My feeling about dating a BPD is that 99% of the relationships break up. So all that we are really doing on this board is learning how to deal with damaged people and prolong the r/s as long as we can. After all we love our BPDs right? What is my ex wasn’t BPD and waited for me to leave my marriage? What if she was as good as her word and understood how difficult it is to admit that I married the wrong person and then when I found the right person it made absolute sense in life to be with that person?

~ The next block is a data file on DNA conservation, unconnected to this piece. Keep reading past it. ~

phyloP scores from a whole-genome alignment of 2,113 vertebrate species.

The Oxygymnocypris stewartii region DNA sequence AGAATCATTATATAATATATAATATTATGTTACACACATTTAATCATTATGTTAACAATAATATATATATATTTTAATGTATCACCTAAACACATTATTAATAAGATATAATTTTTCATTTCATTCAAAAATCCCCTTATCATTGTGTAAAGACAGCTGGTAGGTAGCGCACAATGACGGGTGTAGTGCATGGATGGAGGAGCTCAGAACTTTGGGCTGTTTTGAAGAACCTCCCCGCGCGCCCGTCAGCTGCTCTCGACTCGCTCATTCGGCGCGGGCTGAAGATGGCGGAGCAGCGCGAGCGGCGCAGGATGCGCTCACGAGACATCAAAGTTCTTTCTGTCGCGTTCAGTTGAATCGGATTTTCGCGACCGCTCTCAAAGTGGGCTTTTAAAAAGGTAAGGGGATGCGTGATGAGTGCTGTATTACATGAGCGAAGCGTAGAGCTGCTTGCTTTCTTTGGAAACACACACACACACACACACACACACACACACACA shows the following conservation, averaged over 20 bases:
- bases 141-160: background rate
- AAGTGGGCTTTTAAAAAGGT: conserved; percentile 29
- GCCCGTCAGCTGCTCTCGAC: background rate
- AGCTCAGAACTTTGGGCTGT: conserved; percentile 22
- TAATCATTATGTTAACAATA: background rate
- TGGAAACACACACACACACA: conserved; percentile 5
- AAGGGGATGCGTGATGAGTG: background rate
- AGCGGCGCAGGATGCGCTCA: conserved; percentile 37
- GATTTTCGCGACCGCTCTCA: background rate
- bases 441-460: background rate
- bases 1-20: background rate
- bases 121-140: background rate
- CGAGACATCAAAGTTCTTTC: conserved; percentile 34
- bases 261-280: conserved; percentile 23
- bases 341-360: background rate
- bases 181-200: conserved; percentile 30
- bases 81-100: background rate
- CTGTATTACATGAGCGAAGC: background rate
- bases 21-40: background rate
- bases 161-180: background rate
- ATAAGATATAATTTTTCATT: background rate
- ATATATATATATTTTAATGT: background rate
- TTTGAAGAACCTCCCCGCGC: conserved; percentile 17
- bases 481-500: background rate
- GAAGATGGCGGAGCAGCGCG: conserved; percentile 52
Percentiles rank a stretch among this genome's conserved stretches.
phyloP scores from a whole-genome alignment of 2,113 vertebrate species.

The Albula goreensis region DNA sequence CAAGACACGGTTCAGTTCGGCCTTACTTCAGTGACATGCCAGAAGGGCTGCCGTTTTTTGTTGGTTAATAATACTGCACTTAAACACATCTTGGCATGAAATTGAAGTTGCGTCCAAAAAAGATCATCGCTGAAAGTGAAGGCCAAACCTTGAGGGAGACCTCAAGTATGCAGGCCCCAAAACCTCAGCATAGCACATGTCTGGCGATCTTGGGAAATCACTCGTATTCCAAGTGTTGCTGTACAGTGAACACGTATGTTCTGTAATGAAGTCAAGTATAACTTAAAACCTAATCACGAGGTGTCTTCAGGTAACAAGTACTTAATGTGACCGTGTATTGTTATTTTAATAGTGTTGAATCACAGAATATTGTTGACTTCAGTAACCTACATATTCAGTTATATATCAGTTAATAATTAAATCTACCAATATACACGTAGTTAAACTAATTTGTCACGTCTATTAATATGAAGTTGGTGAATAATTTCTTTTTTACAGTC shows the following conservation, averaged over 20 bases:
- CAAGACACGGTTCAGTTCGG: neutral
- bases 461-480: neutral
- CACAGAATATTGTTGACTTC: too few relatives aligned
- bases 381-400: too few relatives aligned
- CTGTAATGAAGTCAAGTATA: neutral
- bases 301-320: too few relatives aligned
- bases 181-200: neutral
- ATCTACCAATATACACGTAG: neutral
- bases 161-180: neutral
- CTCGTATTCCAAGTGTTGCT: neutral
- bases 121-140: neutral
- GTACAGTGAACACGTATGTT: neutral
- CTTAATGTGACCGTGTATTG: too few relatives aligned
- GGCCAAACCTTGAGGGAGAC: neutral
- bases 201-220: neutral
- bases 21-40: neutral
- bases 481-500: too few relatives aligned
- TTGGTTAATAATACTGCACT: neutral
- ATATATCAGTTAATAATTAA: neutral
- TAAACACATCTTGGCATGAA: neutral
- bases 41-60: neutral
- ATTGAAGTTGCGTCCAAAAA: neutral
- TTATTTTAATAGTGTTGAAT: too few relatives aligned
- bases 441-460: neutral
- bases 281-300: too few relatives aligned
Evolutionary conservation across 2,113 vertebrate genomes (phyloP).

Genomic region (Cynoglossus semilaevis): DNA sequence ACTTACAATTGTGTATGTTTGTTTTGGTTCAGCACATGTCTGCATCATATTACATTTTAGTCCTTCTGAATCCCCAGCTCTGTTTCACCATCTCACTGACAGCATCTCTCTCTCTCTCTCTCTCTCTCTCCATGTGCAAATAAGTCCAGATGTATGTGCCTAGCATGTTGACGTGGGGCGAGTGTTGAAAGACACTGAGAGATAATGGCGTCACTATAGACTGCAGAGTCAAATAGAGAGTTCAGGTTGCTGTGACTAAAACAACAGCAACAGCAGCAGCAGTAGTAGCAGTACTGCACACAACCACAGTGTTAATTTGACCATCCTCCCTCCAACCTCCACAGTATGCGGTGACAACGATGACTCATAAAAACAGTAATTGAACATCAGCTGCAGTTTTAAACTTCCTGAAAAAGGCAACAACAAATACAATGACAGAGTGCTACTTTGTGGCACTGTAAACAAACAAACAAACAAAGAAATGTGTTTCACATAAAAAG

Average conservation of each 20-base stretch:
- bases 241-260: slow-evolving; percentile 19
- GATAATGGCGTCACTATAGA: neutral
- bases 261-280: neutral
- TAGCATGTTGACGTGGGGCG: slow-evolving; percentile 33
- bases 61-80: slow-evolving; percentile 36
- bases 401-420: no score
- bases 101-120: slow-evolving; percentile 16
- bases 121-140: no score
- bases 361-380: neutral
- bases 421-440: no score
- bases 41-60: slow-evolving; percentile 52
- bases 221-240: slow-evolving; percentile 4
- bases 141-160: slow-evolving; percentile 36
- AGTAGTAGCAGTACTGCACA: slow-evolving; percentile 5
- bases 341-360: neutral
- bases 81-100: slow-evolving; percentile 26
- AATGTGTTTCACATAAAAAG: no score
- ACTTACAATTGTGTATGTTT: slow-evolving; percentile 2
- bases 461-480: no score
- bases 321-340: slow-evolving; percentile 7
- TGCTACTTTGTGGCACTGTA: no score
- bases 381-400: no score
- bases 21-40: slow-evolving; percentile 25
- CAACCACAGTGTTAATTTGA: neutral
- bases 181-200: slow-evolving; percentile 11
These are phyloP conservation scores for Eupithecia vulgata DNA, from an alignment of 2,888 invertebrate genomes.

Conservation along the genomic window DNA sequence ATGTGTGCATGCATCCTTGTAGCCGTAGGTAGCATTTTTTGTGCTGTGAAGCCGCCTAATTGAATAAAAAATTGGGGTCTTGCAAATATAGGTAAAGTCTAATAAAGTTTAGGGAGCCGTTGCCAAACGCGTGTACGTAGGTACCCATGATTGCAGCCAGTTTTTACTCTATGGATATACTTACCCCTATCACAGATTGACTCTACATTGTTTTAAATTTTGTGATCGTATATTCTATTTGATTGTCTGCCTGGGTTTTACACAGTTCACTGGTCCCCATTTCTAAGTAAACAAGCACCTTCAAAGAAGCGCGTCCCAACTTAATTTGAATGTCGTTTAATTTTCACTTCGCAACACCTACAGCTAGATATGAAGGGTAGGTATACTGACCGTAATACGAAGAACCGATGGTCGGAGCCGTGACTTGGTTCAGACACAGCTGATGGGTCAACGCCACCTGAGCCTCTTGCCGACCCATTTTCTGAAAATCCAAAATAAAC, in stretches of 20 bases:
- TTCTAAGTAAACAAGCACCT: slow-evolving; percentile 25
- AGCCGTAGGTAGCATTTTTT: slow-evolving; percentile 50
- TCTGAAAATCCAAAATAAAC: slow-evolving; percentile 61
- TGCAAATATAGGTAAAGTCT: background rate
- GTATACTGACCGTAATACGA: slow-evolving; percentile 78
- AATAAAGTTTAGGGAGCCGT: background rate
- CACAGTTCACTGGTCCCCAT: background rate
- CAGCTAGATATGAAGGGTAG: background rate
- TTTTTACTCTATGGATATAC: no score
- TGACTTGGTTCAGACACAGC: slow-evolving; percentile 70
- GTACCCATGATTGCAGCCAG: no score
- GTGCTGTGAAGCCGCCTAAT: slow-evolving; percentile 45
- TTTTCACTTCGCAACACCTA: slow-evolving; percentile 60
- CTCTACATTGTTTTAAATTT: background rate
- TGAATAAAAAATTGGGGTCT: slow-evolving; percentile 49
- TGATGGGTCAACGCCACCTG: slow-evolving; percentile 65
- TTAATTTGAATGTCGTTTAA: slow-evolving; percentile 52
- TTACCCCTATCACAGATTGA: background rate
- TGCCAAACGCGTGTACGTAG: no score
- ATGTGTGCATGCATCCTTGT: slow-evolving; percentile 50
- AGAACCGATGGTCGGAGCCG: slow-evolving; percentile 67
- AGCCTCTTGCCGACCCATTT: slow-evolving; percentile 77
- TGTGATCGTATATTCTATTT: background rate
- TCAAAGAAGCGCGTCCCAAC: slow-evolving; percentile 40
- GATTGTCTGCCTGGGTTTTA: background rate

Perhaps I wouldn’t have to go through this self searching examination and have my heart handed to me on  a silver platter because I would be with somebody compatible who accepted me, warts and all. I’m not saying I don’t have issues to look at, of course I do. But the situation I find myself in right at this moment is directly attributable to the pathology and lack of staying power of my ex in this relationship. Not to mention her physical, emotional and psychological abuse. To ignore that and just look at my own behaviour is missing the point somewhat. I could go another 16 years in AA, I could do years and years of self examination and then I could still meet the wrong person and do the dance again. I’ve seen it happen all over. We can not control other human beings. My happiness in a relationship isn’t just dependent on my behaviour, it requires meeting a person of integrity and good character also. There is no point only one of us having it. In life, to a large degree, we are depdendent on the good offices of our significant other as much as our own.